It is a well-documented fact in the specialty coffee world that one of the easiest way to up your coffee game is through buying a quality burr grinder. But the problem is that there is an almost endless amount of different burr grinders on the market. Manual or Automatic? Steel burrs or ceramic? Conical or flat plate? Cheap or more expensive than your coffee machine?
And that is part of the reason that I am really excited to finally review the Aergrind produced by Made by Knock. I have been using this grinder for well over a year now and have found it to be superb in build quality, grind consistency, and ease of use.
The Aergrind is a burr grinder that is intentionally designed to be compact and lightweight without compromising on quality. This makes it a great choice for those who travel regularly or do a lot of hiking. I have literally used this everywhere from our kitchen, to campsites, to backpacking.
Aergrind by Knock
This hand grinder is a superb buy for those who are looking for a compact hand grinder that doesn’t compromise on quality. It boasts 38mm black steel burrs, a hand crank that doubles as a bottle opener, and it can even fit inside an Aeropress.
The Aergrind Review
What’s to Love about knock Aergrind?
The Aergrind is the brainchild of the small business Made by Knock which is based out of Edinburgh Scotland. This is a small company that has made a name for itself in producing grinders out of the highest quality of materials. The Aergrind was not their first burr grinder and was actually the product of a Kickstarter campaign in 2017 which received sufficient funding after a single day!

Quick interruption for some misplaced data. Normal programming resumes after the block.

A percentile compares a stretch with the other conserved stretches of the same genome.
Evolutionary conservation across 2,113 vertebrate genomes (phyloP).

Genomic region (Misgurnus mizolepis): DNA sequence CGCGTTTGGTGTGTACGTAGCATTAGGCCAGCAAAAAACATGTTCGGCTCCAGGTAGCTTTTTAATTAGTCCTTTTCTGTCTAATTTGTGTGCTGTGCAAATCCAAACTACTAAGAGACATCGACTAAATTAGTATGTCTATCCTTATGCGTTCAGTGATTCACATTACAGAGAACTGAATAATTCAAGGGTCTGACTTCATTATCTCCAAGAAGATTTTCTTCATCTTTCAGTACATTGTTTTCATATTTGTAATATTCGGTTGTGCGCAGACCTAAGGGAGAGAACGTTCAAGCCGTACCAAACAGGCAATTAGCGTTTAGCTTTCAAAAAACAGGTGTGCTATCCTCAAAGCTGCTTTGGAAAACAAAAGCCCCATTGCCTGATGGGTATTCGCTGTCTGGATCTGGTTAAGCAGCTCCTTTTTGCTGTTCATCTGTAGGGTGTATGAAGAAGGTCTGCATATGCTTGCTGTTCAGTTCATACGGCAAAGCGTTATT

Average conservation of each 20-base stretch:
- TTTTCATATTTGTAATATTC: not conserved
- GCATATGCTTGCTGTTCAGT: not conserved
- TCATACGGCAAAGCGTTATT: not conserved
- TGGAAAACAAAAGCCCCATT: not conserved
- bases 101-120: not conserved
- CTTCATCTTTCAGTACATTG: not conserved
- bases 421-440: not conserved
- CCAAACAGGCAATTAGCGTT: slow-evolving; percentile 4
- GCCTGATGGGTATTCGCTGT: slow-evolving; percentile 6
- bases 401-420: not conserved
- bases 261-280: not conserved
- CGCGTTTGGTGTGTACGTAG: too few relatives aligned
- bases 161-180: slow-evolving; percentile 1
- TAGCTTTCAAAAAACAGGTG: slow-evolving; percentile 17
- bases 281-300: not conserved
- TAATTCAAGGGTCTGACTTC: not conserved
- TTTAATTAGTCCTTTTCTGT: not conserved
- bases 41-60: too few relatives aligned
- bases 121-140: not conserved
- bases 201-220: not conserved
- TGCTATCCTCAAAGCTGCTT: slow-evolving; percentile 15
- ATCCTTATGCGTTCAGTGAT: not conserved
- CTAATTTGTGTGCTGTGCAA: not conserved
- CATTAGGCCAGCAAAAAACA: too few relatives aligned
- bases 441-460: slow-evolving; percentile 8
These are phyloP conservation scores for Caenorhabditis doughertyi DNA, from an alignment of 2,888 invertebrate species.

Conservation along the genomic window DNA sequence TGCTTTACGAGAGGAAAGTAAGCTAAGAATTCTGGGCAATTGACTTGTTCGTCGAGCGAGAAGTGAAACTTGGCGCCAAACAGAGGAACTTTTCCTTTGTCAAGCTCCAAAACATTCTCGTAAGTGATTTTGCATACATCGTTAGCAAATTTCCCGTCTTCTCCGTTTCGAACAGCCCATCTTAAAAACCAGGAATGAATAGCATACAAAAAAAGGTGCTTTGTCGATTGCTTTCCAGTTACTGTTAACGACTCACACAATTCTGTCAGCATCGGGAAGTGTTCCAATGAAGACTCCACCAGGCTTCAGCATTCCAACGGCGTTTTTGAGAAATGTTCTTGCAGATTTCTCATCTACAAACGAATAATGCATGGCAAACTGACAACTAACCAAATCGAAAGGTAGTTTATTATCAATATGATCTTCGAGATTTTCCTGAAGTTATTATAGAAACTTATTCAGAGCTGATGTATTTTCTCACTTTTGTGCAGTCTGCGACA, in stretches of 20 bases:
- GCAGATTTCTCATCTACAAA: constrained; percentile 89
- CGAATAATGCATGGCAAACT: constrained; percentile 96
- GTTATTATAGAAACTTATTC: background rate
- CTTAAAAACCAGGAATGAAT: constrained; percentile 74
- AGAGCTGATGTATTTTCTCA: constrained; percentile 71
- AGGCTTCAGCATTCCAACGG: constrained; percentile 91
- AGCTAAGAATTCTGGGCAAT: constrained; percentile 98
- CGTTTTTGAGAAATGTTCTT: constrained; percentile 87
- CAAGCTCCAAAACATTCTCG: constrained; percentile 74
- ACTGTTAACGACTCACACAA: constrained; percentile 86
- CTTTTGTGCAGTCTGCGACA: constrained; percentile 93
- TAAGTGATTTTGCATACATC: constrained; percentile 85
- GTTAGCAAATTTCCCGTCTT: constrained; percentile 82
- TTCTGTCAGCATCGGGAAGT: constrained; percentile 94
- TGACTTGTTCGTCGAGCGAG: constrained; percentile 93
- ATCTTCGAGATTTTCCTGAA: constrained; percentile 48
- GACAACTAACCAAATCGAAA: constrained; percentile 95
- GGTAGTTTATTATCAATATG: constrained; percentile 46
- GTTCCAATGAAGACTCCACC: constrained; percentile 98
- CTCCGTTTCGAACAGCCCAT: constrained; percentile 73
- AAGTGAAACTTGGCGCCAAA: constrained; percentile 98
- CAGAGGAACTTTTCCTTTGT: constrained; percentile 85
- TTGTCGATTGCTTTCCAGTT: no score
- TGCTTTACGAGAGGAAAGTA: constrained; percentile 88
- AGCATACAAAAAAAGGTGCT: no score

Part of what is unique about the Aergrind is that it fits into the rather narrow niche of hand grinders between the entry-level Hario’s and Portlex’s and the high-end Comandante’s and Kino’s. This is a hand grinder that clearly fits into the premium hand grinder category and yet is far more affordable than many of its counterparts.
However, one of the downsides of the Aergrind is that because it is produced by a small company, supply can be an issue. If you are looking to buy one, you can buy one off their website, but we recommend purchasing one off your nearest supplier as the wait time is usually shorter. You can get a list of the suppliers here.
Designed to Accompany the Aeropress
As you hopefully picked up from the name, the Aergrind is intentionally designed to be used with the Aeropress. And my experience has been that it nails this goal.
The Aergrind is built so that it can slip into the Aeropress itself for that hiking adventure or business trip. Its dimensions are 14.4 cm high by 4.7 cm wide with a total weight of 360g. The almost unanimous consensus of users (including myself) is that if Aeropress is your thing, then the Aergrind should be your grinder.
It also performs particularly well in terms of the grind consistency for the grind sizes that are often used for Aeropress.
Ease of Use
As with most hand grinders, the Aergrind is very easy to both use and maintain. You simply set your relevant grind setting, pour your beans into the top chamber, put on the dial lip and hand crank, and then grind away. The grinds then fall into the grinds container which is nice and tight and so can’t accidentally drop.
This grinder really is a pleasure to use. While some users have found it hard to navigate the grind settings system, that hasn’t been my experience at all. It is a stepless grinder which means that it can easily cover anything from fine to very coarse grind settings.
To change the grind setting you simply place the dial lid on the grinder, insert the hank crank, hold the dial lip, and then turn the hank crank to your desired grind size. In terms of grind speed it usually takes me about 1 minute to grind 17g of beans to a fairly fine grind size for Aeropress.